To use any of these products you will need your Twitch Stream Key. To find this, open up your Twitch settings by clicking on your profile picture in the top right corner. Click on Settings, then click on the Channels and Videos tab. At the very top, you will see “Primary Stream Key”, click on the Copy button to be able to quickly paste it into your broadcast software.

Twitch Studio Beta

Twitch Studio Beta

Twitch has it’s own software called Twitch Studio Beta. It is designed to be as simple as possible and does a good job of holding your hand through the initial set up.

Open Broadcaster Software

Image via OBS

Also known as OBS, Open Broadcaster Software is one of the most popular (and powerful) Twitch streaming programs available. While OBS requires more setup than Bebo, it gives streamers the ability to truly own and customize their streaming experience, from advanced overlays to custom subscriber alerts. And for power users looking to mess around with their encoding settings, OBS is a beast of a program.

Before you get started, head on over to your Twitch user account’s Dashboard and check out the sidebar’s Channel tab under Settings. To use OBS, you’ll need to copy your stream key, which is a unique set of characters that Twitch uses to authorize third-party programs for streaming to a specific user’s Twitch channel.

If you’re interested in streaming with OBS, here’s our quick start guide for setting up your channel.

  1. Run OBS’ Auto-Configuration Wizard. This will give you a basic setup for using OBS and provide basic encoding settings that your system can handle.
  2. Over on the main screen, click the plus sign at Sources and add a Game Capture or Window Capture source. Choose the executable for the game that you want to stream.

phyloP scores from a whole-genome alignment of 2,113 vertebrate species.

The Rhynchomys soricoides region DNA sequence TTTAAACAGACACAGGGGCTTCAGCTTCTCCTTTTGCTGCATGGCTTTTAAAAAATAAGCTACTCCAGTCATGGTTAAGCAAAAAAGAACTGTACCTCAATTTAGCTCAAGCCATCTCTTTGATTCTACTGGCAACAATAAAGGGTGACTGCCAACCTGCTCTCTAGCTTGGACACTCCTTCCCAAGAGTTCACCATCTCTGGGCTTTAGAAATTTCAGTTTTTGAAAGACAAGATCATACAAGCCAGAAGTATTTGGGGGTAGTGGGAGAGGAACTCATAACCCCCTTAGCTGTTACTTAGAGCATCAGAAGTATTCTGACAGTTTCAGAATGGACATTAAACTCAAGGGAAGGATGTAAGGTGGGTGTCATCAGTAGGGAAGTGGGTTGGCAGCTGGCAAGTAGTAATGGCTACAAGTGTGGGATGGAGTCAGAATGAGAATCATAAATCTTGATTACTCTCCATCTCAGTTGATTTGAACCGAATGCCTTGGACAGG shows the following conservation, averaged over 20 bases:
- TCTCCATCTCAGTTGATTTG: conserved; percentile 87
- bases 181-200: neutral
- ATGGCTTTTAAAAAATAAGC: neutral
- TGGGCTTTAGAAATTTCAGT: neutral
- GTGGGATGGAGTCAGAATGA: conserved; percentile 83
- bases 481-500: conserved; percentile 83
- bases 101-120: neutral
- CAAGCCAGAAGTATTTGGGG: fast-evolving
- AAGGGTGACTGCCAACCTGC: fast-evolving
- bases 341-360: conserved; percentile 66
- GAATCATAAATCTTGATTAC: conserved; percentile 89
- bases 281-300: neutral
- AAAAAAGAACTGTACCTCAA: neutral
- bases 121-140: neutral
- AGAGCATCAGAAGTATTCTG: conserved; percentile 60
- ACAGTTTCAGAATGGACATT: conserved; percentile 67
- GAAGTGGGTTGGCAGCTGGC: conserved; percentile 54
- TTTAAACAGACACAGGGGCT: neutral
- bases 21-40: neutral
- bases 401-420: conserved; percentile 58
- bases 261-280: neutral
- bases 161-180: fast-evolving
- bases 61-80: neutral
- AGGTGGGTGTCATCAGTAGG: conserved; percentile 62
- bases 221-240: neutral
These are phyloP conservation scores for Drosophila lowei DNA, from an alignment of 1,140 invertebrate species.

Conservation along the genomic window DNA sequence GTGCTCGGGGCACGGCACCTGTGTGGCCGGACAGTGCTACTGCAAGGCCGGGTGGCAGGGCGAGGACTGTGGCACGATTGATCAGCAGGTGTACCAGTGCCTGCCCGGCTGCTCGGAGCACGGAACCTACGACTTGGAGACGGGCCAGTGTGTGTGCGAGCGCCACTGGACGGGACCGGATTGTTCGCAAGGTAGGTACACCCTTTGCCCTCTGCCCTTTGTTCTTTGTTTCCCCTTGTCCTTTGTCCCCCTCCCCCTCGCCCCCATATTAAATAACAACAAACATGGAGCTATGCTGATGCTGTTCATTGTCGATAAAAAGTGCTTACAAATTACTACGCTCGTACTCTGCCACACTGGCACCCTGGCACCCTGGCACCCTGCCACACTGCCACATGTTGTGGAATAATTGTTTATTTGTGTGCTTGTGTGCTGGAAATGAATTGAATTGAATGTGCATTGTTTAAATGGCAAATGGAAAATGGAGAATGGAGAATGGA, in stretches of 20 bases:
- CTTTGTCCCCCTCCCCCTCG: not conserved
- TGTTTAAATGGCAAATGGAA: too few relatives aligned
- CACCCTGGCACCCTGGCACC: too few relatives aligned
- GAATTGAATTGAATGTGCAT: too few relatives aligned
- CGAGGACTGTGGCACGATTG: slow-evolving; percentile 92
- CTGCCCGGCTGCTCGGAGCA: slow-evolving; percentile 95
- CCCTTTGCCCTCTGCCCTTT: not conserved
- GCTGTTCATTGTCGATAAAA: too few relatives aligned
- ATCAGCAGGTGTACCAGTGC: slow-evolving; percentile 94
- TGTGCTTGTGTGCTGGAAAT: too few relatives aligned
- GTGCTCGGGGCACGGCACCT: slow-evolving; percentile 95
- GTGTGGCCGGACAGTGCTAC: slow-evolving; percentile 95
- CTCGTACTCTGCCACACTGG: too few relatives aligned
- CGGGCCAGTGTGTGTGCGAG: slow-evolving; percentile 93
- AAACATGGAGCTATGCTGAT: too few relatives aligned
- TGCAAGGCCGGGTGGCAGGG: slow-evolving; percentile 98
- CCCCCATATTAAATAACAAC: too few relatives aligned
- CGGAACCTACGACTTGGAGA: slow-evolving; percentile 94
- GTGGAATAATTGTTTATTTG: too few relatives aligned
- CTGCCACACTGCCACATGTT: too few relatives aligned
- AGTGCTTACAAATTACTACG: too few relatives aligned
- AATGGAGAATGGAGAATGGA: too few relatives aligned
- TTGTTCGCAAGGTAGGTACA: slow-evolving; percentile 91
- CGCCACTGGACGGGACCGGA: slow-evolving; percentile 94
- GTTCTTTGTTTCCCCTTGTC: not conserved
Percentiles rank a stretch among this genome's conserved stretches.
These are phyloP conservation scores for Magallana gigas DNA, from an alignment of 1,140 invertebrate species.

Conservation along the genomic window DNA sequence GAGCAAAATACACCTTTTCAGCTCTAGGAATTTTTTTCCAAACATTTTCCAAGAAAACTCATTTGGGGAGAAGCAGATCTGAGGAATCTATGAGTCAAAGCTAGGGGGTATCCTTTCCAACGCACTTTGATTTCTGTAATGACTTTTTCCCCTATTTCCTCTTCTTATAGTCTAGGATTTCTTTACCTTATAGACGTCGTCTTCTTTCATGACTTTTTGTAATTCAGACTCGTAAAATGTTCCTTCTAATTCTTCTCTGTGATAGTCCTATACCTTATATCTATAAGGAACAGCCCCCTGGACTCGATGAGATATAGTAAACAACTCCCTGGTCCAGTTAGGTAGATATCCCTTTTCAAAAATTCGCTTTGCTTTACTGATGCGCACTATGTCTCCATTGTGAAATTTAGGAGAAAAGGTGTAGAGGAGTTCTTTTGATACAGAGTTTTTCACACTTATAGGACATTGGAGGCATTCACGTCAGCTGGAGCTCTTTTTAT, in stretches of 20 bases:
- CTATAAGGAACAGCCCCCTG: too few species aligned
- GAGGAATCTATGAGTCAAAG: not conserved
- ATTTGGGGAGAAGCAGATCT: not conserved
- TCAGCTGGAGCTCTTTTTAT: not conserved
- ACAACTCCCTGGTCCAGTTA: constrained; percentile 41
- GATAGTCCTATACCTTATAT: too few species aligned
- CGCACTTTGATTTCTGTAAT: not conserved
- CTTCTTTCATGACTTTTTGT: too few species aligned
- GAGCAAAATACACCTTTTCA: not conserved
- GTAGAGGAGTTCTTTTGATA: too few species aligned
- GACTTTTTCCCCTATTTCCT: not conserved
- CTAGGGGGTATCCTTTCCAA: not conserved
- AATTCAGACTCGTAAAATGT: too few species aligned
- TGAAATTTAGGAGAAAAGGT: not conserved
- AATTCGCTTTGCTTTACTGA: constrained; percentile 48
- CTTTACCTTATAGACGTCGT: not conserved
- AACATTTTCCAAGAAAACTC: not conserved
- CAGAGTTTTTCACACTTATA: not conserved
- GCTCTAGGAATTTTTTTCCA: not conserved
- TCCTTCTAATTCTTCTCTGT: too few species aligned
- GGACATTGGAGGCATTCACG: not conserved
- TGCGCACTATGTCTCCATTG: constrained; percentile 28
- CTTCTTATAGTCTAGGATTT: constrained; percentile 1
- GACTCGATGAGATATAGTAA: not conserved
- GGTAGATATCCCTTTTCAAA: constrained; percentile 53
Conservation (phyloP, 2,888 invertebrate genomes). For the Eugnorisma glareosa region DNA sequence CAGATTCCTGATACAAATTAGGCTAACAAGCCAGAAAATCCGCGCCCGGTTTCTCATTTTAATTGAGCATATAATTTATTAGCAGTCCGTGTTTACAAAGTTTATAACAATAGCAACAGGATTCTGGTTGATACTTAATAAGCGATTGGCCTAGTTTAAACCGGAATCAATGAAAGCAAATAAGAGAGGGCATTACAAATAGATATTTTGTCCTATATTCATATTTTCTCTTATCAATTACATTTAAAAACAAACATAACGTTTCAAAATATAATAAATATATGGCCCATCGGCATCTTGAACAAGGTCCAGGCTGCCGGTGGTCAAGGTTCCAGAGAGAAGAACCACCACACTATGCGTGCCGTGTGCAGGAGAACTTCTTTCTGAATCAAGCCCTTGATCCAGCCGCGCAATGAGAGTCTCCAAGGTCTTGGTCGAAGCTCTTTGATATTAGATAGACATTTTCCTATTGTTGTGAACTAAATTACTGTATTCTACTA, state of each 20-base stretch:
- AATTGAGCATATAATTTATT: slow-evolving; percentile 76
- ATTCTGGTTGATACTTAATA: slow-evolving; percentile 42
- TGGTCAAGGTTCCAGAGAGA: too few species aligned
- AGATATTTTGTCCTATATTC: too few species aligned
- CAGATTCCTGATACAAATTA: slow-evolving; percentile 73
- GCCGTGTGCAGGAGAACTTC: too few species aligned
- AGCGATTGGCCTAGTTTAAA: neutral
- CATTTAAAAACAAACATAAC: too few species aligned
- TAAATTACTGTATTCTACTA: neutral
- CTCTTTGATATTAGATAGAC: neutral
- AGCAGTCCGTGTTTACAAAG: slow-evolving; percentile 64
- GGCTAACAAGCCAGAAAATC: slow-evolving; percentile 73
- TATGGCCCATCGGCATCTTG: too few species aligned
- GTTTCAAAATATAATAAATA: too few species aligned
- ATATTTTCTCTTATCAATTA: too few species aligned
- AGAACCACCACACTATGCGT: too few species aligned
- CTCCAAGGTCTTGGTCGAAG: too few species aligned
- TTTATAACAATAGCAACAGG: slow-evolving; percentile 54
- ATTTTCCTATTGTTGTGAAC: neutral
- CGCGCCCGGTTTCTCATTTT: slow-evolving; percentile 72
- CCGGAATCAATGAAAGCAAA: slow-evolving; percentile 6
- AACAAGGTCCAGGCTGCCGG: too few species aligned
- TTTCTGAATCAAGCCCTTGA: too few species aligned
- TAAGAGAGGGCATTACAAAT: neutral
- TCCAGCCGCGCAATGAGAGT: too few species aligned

3. (Optional) Add your webcam as a Video Capture Device. Click on the source on the preview screen to shrink or increase its size.
  4. Click the Settings button and head over to the Stream tab. Make sure Streaming Services is selected as your Stream Type. Select Twitch as your Service and input your stream key.
  5. Head to the Output tab and make sure Simple is selected under Output Mode. This should be fine for now, although you can always tweak these settings between streams.
  6. Click the Audio tab and make sure your microphone is selected under Mic/Auxiliary Audio Device.
  7. Leave the Settings tab and click Start Streaming.

Over at the Open Broadcaster Software website’s Help section, OBS also offers additional tutorials on troubleshooting common problems. Make sure to read through its tutorial wiki for more advanced customization options too.

XSplit Gamecaster

Screengrab via XSplit

XSplit is OBS’ rival of sorts, and the two programs have been in competition with one another for quite some time. On the one hand, XSplit lacks the plugin support that OBS has, but it makes up for it by offering some pretty nifty audience overlay options to make streaming much easier while playing games.